[Note: This comic has been altered for clarity. I felt the “shallow bowl” explanation works better without the confusion of comparing the moon to clouds. You can view the previous version of the comic here.]
For reference, take a look at this comic…
The other day I received a surprise letter from none other than legendary star blogger Phil Plait, who wrote to correct me on a comic linked above (the first of the NDT comics, no less). It was a friendly “Oh, you knuckleheads” and a noogie of an email informing me that while the big-moon-on-the-horizon illusion is real, the mechanism behind the apparent size differences of the moon is not due to the oft cited “foreground comparison.” In fact, the reality is way more interesting.
In a fascinating article Phil wrote in 2010, he explains that it is not the moon in relation to buildings that makes it big, but the moon in relation to perspective in general. This is known as the Ponzo Illusion, and I’m almost 100% certain that you’ve seen it before. It took me some time to wrap my head around how exactly the two illusions are related, but after drawing the comic I can now not only understand the effect, but I think I also have an idea of how it may have been misconstrued into the explanation that Neil Tyson gave in the other comic. Do note that I had taken Tyson’s dialogue straight from a tweet, so yeah. It’s also quite possible that I missed a correction tweet down the line. That said, I’m secretly hoping for some astronomical mud wrasslin’ come NECSS 2012.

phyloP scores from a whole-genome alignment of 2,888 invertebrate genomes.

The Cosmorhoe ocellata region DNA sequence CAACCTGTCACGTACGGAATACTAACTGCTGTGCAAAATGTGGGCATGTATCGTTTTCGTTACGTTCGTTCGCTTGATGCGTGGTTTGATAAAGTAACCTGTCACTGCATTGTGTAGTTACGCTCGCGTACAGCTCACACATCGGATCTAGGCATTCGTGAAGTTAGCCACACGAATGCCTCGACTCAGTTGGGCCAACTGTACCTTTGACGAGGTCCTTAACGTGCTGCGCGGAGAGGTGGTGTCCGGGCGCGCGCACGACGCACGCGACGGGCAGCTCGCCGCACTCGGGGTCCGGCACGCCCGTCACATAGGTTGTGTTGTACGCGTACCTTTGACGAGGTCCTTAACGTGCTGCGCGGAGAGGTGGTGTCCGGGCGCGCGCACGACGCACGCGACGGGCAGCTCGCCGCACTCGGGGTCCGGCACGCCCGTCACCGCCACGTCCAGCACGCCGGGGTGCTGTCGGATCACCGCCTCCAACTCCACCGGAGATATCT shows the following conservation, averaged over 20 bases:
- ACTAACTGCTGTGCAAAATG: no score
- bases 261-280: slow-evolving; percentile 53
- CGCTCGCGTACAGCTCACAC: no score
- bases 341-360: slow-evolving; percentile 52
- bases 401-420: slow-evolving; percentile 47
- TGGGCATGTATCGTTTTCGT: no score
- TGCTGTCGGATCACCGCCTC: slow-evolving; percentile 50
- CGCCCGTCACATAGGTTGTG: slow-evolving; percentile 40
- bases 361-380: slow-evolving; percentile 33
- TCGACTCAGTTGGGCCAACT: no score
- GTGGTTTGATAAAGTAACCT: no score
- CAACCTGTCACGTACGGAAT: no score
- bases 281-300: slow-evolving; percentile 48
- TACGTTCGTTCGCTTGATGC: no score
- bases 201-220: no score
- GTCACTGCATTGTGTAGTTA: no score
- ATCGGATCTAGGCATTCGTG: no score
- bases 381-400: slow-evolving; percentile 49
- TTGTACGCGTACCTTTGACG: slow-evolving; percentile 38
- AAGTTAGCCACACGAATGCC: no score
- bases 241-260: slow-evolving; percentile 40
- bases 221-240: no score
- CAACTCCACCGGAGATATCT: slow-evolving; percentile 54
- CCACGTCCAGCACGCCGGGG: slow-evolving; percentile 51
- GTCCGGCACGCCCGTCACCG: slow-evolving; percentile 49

If you read the comic above, you can imagine how my demonstration with the clouds may be misinterpreted to mean that the moon looks big because of the small clouds. Which is false. The moon would look large even on a flattened horizon with no reference objects. In fact, it works for any celestial body. For example, Phil mentions that he witnessed a gigantic Orion rising over the horizon. A breathtaking sight for sure!
Thanks again Phil! I hope you enjoy your portrayal.
Update: I had an interesting conversation regarding why the Ponzo illusion still works in three dimensions, rather than just on paper where there is no depth of field. Definitely something to look in to. Immediately, this scene from Willy Wonka and the Chocolate Factory came to mind.